Ataxia, and Waddling gait

Diseases related with Ataxia and Waddling gait

In the following list you will find some of the most common rare diseases related to Ataxia and Waddling gait that can help you solving undiagnosed cases.


Top matches:

Medium match CHARCOT-MARIE-TOOTH DISEASE, DOMINANT INTERMEDIATE G; CMTDIG


CMTDIG is an autosomal dominant neurologic disorder with a highly variable phenotype. Most affected individuals have onset in the first or second decades of slowly progressive distal motor weakness and atrophy, resulting in gait instability and distal upper limb impairment, as well as distal sensory impairment. More severely affected individuals may have pes cavus and claw hands and become wheelchair-bound, whereas other affected individuals have later onset with a milder disease course. Electrophysiologic studies tend to show median motor nerve conduction velocities (NCV) in the 'intermediate' range, between 25 and 45 m/s (summary by Berciano et al., 2017).In a review of intermediate CMT, Berciano et al. (2017) noted that advanced axonal degeneration may induce secondary demyelinating changes resulting in decreased NCV and attenuated compound muscle action potential (CMAP) in median nerve conduction studies. They thus suggested that testing the upper arm, axilla to elbow, may provide more accurate assessment of NCV and CMAP and reveal an intermediate phenotype (review by Berciano et al., 2017).For a discussion of genetic heterogeneity of CMTDI, see {606482}.

Related symptoms:

  • Generalized hypotonia
  • Hearing impairment
  • Ataxia
  • Nystagmus
  • Muscle weakness


SOURCES: OMIM MENDELIAN

More info about CHARCOT-MARIE-TOOTH DISEASE, DOMINANT INTERMEDIATE G; CMTDIG

Medium match HOMOCYSTINURIA DUE TO METHYLENE TETRAHYDROFOLATE REDUCTASE DEFICIENCY


Homocystinuria due to methylene tetrahydrofolate reductase (MTHFR) deficiency is a metabolic disorder characterised by neurological manifestations.

HOMOCYSTINURIA DUE TO METHYLENE TETRAHYDROFOLATE REDUCTASE DEFICIENCY Is also known as methylenetetrahydrofolate reductase deficiency|mthfr deficiency|methylene tetrahydrofolate reductase deficiency

Related symptoms:

  • Intellectual disability
  • Seizures
  • Global developmental delay
  • Generalized hypotonia
  • Microcephaly


SOURCES: OMIM ORPHANET MENDELIAN

More info about HOMOCYSTINURIA DUE TO METHYLENE TETRAHYDROFOLATE REDUCTASE DEFICIENCY

Medium match SPASTIC PARAPLEGIA-SEVERE DEVELOPMENTAL DELAY-EPILEPSY SYNDROME


Spastic paraplegia-severe developmental delay-epilepsy syndrome is a rare, genetic, complex spastic paraplegia disorder characterized by an infantile-onset of psychomotor developmental delay with severe intellectual disability and poor speech acquisition, associated with seizures (mostly myoclonic), muscular hypotonia which may be noted at birth, and slowly progressive spasticity in the lower limbs leading to severe gait disturbances. Ocular abnormalities and incontinence are commonly associated. Other symptoms may include verbal dyspraxia, hypogenitalism, macrocephaly and sensorineural hearing loss, as well as dystonic movements and ataxia with upper limb involvement.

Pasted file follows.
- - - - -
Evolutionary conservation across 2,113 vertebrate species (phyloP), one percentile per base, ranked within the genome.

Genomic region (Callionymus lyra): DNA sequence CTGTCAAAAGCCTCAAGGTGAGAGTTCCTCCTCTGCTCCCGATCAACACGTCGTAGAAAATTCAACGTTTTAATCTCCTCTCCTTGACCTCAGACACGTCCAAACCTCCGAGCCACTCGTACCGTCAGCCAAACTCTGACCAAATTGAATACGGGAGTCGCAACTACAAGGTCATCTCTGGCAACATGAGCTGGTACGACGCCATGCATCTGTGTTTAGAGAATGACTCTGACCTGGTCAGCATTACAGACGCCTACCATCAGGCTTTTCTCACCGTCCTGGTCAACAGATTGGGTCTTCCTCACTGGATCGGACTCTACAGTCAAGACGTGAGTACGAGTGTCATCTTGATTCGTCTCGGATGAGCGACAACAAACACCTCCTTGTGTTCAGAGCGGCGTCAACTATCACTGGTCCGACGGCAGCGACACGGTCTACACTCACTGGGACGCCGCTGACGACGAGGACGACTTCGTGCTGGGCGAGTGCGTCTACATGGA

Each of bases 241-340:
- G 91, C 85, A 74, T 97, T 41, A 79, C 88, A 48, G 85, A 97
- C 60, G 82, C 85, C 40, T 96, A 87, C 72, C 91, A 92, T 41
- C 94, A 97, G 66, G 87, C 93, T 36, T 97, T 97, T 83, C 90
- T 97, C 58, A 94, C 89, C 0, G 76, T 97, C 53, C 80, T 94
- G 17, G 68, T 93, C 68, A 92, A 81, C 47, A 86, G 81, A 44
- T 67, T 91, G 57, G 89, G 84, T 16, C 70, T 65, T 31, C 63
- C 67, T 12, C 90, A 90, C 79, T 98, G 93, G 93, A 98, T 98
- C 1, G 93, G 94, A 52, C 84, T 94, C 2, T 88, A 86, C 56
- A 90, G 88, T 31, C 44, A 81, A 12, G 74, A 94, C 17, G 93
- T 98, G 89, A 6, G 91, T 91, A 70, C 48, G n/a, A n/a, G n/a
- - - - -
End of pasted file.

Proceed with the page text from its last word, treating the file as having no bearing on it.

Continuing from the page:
SPASTIC PARAPLEGIA-SEVERE DEVELOPMENTAL DELAY-EPILEPSY SYNDROME Is also known as spastic paraplegia-psychomotor retardation-seizures syndrome|spprs syndrome

Related symptoms:

  • Intellectual disability
  • Seizures
  • Global developmental delay
  • Short stature
  • Generalized hypotonia


SOURCES: OMIM ORPHANET MENDELIAN

More info about SPASTIC PARAPLEGIA-SEVERE DEVELOPMENTAL DELAY-EPILEPSY SYNDROME

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Other less relevant matches:

Medium match AUTOSOMAL RECESSIVE SPASTIC PARAPLEGIA TYPE 23


Autosomal recessive spastic paraplegia type 23 (SPG23) is a rare, complex type of hereditary spastic paraplegia that presents in childhood with progressive spastic paraplegia, associated with peripheral neuropathy, skin pigment abnormalities (i.e. vitiligo, hyperpigmentation, diffuse lentigines), premature graying of hair, and characteristic facies (i.e. thin with ''sharp'' features). The SPG23 phenotype has been mapped to a locus on chromosome 1q24-q32.

AUTOSOMAL RECESSIVE SPASTIC PARAPLEGIA TYPE 23 Is also known as spastic paraparesis-vitiligo-premature graying-characteristic facies syndrome|lison syndrome|spg23|spastic paraparesis, vitiligo, premature graying, characteristic facies|spastic paraplegia with pigmentary abnormalities

Related symptoms:

  • Seizures
  • Short stature
  • Microcephaly
  • Ataxia
  • Micrognathia


SOURCES: ORPHANET OMIM MESH MENDELIAN

More info about AUTOSOMAL RECESSIVE SPASTIC PARAPLEGIA TYPE 23

Medium match PRESYNAPTIC CONGENITAL MYASTHENIC SYNDROMES


Myasthenia gravis is a disease that causes weakness in the muscles under your control. It happens because of a problem in communication between your nerves and muscles. Myasthenia gravis is an autoimmune disease. Your body's own immune system makes antibodies that block or change some of the nerve signals to your muscles. This makes your muscles weaker. Common symptoms are trouble with eye and eyelid movement, facial expression and swallowing. But it can also affect other muscles. The weakness gets worse with activity, and better with rest. There are medicines to help improve nerve-to-muscle messages and make muscles stronger. With treatment, the muscle weakness often gets much better. Other drugs keep your body from making so many abnormal antibodies. There are also treatments which filter abnormal antibodies from the blood or add healthy antibodies from donated blood. Sometimes surgery to take out the thymus gland helps. For some people, myasthenia gravis can go into remission and they do not need medicines. The remission can be temporary or permanent. If you have myasthenia gravis, it is important to follow your treatment plan. If you do, you can expect your life to be normal or close to it. NIH: National Institute of Neurological Disorders and Stroke